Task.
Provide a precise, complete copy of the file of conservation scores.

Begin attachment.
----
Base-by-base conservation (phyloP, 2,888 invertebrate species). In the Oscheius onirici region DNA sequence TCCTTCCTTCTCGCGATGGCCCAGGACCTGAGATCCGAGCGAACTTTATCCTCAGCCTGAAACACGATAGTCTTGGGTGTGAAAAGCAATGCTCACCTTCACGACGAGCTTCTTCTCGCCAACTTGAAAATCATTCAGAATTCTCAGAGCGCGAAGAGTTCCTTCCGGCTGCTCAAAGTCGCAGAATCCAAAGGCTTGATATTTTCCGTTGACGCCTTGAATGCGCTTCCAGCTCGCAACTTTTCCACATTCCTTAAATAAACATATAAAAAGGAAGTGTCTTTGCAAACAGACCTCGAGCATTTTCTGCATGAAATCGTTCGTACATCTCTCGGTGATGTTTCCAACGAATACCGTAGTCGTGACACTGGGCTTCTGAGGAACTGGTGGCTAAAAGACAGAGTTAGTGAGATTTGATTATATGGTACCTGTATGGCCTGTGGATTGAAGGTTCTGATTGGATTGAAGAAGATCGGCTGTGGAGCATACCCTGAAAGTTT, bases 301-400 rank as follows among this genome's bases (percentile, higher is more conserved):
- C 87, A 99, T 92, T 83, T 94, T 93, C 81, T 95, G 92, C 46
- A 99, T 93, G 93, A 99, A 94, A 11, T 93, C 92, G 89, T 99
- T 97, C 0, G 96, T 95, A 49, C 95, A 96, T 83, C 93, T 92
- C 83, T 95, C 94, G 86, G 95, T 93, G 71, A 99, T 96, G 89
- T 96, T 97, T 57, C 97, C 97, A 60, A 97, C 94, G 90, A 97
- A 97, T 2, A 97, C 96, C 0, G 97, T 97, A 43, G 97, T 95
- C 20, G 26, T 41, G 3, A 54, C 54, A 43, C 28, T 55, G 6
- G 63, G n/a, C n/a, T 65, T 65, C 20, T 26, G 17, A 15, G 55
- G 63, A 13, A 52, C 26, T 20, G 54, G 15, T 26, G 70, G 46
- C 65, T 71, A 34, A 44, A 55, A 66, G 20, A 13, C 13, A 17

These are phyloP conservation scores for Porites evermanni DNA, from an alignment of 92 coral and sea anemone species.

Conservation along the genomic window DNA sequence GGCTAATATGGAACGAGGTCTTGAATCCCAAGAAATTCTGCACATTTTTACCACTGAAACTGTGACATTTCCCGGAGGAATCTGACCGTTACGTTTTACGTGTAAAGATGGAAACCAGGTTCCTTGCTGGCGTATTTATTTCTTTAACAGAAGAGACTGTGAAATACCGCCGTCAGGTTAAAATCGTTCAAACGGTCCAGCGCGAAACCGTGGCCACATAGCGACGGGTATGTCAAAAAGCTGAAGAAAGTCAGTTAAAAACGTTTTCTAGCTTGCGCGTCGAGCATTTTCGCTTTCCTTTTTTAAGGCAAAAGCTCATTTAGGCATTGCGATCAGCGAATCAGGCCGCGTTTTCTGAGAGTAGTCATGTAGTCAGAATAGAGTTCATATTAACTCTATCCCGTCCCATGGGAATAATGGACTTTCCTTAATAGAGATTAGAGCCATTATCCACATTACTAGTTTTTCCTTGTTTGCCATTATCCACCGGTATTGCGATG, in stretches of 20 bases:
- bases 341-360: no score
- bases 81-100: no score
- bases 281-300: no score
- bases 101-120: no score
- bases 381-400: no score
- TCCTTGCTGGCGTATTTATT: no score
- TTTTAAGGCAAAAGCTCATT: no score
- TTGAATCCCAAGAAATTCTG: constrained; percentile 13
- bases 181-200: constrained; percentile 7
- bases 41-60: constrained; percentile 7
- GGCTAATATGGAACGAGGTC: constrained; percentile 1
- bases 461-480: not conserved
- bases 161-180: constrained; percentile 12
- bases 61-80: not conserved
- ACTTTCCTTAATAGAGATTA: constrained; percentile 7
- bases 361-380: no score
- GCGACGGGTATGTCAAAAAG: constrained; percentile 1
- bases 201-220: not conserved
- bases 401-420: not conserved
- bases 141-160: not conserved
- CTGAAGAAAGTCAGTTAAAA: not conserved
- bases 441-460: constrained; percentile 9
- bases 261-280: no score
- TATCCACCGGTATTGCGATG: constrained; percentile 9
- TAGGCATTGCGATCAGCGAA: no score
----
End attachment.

Base-by-base conservation (phyloP, 2,888 invertebrate species). In the Oscheius onirici region DNA sequence TCCTTCCTTCTCGCGATGGCCCAGGACCTGAGATCCGAGCGAACTTTATCCTCAGCCTGAAACACGATAGTCTTGGGTGTGAAAAGCAATGCTCACCTTCACGACGAGCTTCTTCTCGCCAACTTGAAAATCATTCAGAATTCTCAGAGCGCGAAGAGTTCCTTCCGGCTGCTCAAAGTCGCAGAATCCAAAGGCTTGATATTTTCCGTTGACGCCTTGAATGCGCTTCCAGCTCGCAACTTTTCCACATTCCTTAAATAAACATATAAAAAGGAAGTGTCTTTGCAAACAGACCTCGAGCATTTTCTGCATGAAATCGTTCGTACATCTCTCGGTGATGTTTCCAACGAATACCGTAGTCGTGACACTGGGCTTCTGAGGAACTGGTGGCTAAAAGACAGAGTTAGTGAGATTTGATTATATGGTACCTGTATGGCCTGTGGATTGAAGGTTCTGATTGGATTGAAGAAGATCGGCTGTGGAGCATACCCTGAAAGTTT, bases 301-400 rank as follows among this genome's bases (percentile, higher is more conserved):
- C 87, A 99, T 92, T 83, T 94, T 93, C 81, T 95, G 92, C 46
- A 99, T 93, G 93, A 99, A 94, A 11, T 93, C 92, G 89, T 99
- T 97, C 0, G 96, T 95, A 49, C 95, A 96, T 83, C 93, T 92
- C 83, T 95, C 94, G 86, G 95, T 93, G 71, A 99, T 96, G 89
- T 96, T 97, T 57, C 97, C 97, A 60, A 97, C 94, G 90, A 97
- A 97, T 2, A 97, C 96, C 0, G 97, T 97, A 43, G 97, T 95
- C 20, G 26, T 41, G 3, A 54, C 54, A 43, C 28, T 55, G 6
- G 63, G n/a, C n/a, T 65, T 65, C 20, T 26, G 17, A 15, G 55
- G 63, A 13, A 52, C 26, T 20, G 54, G 15, T 26, G 70, G 46
- C 65, T 71, A 34, A 44, A 55, A 66, G 20, A 13, C 13, A 17

These are phyloP conservation scores for Porites evermanni DNA, from an alignment of 92 coral and sea anemone species.

Conservation along the genomic window DNA sequence GGCTAATATGGAACGAGGTCTTGAATCCCAAGAAATTCTGCACATTTTTACCACTGAAACTGTGACATTTCCCGGAGGAATCTGACCGTTACGTTTTACGTGTAAAGATGGAAACCAGGTTCCTTGCTGGCGTATTTATTTCTTTAACAGAAGAGACTGTGAAATACCGCCGTCAGGTTAAAATCGTTCAAACGGTCCAGCGCGAAACCGTGGCCACATAGCGACGGGTATGTCAAAAAGCTGAAGAAAGTCAGTTAAAAACGTTTTCTAGCTTGCGCGTCGAGCATTTTCGCTTTCCTTTTTTAAGGCAAAAGCTCATTTAGGCATTGCGATCAGCGAATCAGGCCGCGTTTTCTGAGAGTAGTCATGTAGTCAGAATAGAGTTCATATTAACTCTATCCCGTCCCATGGGAATAATGGACTTTCCTTAATAGAGATTAGAGCCATTATCCACATTACTAGTTTTTCCTTGTTTGCCATTATCCACCGGTATTGCGATG, in stretches of 20 bases:
- bases 341-360: no score
- bases 81-100: no score
- bases 281-300: no score
- bases 101-120: no score
- bases 381-400: no score
- TCCTTGCTGGCGTATTTATT: no score
- TTTTAAGGCAAAAGCTCATT: no score
- TTGAATCCCAAGAAATTCTG: constrained; percentile 13
- bases 181-200: constrained; percentile 7
- bases 41-60: constrained; percentile 7
- GGCTAATATGGAACGAGGTC: constrained; percentile 1
- bases 461-480: not conserved
- bases 161-180: constrained; percentile 12
- bases 61-80: not conserved
- ACTTTCCTTAATAGAGATTA: constrained; percentile 7
- bases 361-380: no score
- GCGACGGGTATGTCAAAAAG: constrained; percentile 1
- bases 201-220: not conserved
- bases 401-420: not conserved
- bases 141-160: not conserved
- CTGAAGAAAGTCAGTTAAAA: not conserved
- bases 441-460: constrained; percentile 9
- bases 261-280: no score
- TATCCACCGGTATTGCGATG: constrained; percentile 9
- TAGGCATTGCGATCAGCGAA: no score